Research is not research if there are no variables to study and manipulate. The reason is that the main purpose of any kind of research is to explore the causal relationship between the variables through experiments and the use of other methodologies. The variables can be of different types depending on their purpose in the research study. Response and explanatory variables are also the two variables, and these are the primary variables.
As you are here reading this post, it means you do not know much about these variables. Well, you have come to the right place at the right time. In today’s post, we will define these variables and examine their importance, differences, and some examples. So, let’s start the conversation by defining them first.
What are explanatory variables in research?
Also known as independent or predictor variables, the explanatory variables are ones that you manipulate in the research study. These are variables that observe changes and explain the effect of the change in response variables. It is important to note that there can be two or more explanatory variables in a research study. However, most of the time, you will see a single variable affecting the response variable.
What are response variables in research?
Response variables are also known as dependent or outcome variables. These are the variables that reflect the change which happens in the variables discussed above, i.e., explanatory. As a researcher, you do not play with this variable. You only play with explanatory variables and see how response variables act towards the change in independent variables. Hence, this is the definition of the response variable.
An Example of explanatory and response variables
Suppose you want to study the relationship between height and age. In this study, you want to predict the age of humans based on their height. Now, height and age are the two variables. Do you know which variable is explanatory and which is the response? In this example, height is the explanatory variable because you are predicting the age of the research participants based on their height. You will manipulate the height or take participants of different heights to observe or estimate their age. On the other hand, age is the response variable. Due to the change in height, we are getting an estimate of the age. Hence, this is an example of response and explanatory variables. We believe this example must have strengthened your knowledge about these variables; however, if you still need extra guidance, you can visit dissertation writers UK.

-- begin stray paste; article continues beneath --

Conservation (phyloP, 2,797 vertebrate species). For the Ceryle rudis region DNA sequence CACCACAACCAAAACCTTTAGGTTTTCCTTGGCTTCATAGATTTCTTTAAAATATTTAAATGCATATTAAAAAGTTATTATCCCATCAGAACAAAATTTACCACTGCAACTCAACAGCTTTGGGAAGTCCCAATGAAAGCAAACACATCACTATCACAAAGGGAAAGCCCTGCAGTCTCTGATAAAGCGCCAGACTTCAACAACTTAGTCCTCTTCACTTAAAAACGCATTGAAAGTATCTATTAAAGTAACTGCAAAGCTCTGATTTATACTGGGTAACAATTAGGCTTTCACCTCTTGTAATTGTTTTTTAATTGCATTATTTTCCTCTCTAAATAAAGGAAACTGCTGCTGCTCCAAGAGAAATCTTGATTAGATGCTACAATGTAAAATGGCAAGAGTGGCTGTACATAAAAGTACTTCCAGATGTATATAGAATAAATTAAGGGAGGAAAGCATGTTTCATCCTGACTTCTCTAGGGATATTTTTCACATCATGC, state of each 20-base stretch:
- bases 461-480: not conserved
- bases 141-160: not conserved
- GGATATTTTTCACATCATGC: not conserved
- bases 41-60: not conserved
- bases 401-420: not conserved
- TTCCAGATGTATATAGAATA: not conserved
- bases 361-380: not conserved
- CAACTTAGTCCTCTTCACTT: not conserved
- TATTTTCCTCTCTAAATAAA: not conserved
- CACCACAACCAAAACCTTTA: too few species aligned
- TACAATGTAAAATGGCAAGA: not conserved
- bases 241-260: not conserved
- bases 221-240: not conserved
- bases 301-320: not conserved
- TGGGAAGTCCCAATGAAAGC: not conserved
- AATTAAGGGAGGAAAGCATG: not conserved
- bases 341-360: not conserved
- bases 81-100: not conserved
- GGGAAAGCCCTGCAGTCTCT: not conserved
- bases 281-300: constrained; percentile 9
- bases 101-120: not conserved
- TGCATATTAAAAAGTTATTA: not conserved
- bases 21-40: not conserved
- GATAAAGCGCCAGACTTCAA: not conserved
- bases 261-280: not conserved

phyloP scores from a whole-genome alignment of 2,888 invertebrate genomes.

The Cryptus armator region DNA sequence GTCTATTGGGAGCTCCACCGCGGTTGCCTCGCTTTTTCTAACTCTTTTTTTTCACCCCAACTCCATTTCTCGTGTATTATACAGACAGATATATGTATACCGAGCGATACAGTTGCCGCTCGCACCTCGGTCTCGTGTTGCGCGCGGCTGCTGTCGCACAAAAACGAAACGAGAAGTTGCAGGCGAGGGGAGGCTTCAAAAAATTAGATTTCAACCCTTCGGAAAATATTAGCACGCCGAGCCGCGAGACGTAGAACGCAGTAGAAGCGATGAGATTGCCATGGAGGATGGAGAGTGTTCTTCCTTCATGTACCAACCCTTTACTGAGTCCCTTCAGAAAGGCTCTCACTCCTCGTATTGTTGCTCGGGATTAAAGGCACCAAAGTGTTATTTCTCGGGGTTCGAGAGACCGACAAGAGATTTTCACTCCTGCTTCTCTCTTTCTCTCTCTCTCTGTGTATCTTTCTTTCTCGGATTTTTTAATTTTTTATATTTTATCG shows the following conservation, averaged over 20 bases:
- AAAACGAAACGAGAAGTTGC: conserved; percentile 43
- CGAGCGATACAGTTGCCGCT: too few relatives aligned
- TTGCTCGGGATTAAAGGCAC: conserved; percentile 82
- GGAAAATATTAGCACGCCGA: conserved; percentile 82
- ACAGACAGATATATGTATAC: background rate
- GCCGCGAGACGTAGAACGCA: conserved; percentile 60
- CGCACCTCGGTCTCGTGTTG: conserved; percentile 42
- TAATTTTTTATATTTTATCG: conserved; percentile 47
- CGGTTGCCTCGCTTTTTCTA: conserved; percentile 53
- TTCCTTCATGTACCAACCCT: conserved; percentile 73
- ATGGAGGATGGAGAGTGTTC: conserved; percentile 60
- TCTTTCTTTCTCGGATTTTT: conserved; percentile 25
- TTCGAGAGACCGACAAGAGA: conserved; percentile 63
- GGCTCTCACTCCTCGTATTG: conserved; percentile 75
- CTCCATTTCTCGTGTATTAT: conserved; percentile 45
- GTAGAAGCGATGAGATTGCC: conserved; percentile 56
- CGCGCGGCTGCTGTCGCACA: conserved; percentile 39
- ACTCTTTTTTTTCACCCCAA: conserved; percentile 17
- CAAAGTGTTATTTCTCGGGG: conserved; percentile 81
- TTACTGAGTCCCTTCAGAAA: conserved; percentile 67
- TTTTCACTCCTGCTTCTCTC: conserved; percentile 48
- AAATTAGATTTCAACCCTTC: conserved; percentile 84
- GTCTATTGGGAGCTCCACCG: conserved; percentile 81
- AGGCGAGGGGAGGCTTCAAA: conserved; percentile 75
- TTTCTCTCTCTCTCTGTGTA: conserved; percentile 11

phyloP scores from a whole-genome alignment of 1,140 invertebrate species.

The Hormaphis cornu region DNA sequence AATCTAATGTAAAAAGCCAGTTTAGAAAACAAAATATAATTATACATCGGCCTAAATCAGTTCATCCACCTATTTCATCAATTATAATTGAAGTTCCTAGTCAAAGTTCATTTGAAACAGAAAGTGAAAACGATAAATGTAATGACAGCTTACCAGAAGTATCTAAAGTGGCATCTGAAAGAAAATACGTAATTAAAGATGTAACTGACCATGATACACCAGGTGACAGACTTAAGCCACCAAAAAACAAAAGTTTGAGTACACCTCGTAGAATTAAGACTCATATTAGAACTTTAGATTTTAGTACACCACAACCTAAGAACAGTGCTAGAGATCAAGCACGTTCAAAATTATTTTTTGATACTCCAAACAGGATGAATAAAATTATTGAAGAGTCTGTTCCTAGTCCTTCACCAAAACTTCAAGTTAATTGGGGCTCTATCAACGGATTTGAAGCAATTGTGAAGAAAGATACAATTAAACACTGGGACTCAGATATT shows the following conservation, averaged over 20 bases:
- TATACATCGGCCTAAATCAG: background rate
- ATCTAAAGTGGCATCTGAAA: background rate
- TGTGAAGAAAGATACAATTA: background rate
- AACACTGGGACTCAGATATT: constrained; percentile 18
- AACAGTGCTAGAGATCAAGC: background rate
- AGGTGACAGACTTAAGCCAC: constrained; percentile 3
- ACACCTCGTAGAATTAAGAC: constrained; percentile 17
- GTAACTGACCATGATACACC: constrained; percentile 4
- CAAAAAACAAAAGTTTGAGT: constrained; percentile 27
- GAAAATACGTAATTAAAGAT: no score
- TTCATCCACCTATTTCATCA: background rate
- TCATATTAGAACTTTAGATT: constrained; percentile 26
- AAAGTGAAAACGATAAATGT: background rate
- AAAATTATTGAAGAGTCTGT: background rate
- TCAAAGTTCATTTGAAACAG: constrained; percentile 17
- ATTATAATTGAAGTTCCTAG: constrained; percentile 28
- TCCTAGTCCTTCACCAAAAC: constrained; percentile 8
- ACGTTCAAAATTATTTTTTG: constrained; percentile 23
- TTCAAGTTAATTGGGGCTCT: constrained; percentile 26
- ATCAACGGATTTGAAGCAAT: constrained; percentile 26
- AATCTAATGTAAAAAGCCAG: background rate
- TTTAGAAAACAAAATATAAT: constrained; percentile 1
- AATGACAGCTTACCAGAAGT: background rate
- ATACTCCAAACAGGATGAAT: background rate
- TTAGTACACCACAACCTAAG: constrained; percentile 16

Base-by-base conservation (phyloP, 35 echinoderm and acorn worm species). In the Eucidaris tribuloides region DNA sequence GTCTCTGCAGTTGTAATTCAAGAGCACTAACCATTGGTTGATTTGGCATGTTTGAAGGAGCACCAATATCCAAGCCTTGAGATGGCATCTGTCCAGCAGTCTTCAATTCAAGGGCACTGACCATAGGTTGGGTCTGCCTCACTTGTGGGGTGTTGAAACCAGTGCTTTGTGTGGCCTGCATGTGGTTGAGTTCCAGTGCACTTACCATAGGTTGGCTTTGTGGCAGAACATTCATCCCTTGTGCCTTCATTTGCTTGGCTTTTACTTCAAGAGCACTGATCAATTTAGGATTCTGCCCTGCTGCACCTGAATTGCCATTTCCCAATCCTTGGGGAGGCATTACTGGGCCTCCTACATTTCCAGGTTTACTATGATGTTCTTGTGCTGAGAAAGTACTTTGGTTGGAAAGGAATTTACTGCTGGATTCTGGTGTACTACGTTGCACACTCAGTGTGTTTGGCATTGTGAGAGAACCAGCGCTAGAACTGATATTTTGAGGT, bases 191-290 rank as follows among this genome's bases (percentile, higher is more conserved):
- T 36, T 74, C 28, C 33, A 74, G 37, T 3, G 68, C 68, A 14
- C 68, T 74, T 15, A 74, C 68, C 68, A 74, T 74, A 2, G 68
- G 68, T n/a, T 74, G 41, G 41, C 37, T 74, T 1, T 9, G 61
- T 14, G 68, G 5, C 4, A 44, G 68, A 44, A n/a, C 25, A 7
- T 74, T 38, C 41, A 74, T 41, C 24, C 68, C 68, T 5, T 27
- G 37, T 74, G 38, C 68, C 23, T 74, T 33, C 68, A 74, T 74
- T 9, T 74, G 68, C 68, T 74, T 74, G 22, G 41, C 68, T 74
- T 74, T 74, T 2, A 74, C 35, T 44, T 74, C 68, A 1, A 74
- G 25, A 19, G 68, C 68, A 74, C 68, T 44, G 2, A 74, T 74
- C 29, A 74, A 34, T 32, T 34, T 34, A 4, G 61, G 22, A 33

What is the importance of explanatory and response variables?
Explanatory and response variables are important in any research study. Firstly, without having these variables in your study, you cannot answer the research questions as there is nothing to explain. Both these variables are also important in the way that one observes the change and the other gives a response to that change. Thus, this establishes a strong cause-and-effect relationship between the variables, making the study more realistic.
What are the differences between explanatory and response variables?
After reading the information above, you must have got an idea of the differences between these two variables. There are some other differences between these two except the definition. A brief description of those is as follows:
- Explanatory variables are ones that are altered in a research study. These are the variables that observe the change by the researcher. In contrast, response variables are those that are exempt from this. The researcher does not manipulate or change them.
- The second difference between explanatory and response variables is that an explanatory variable represents the expected cause that alters the response variable. On the other hand, the response variable represents the expected effect.
- The third and most important difference between explanatory and response variables is that a change in the response variable is visible only if there is a change in the former variable. In case there is no change in the explanatory variables, you will not see any shift in the response variables.
- The last difference between explanatory and response variables is that response is a dependent variable, and explanatory is an independent variable. Although it is a very basic difference, still, it is a difference.
Hence, these are some of the differences between explanatory and response variables that you must keep in mind. However, if you find any difficulty in understanding these differences, you can consult with an online PhD dissertation help.
All in all, explanatory variables are the ones that observe the change, and response variables are the ones that respond to that change. In light of the differences discussed above, we can conclude that both explanatory and response variables are way too different from each other. So, read them with all your heart.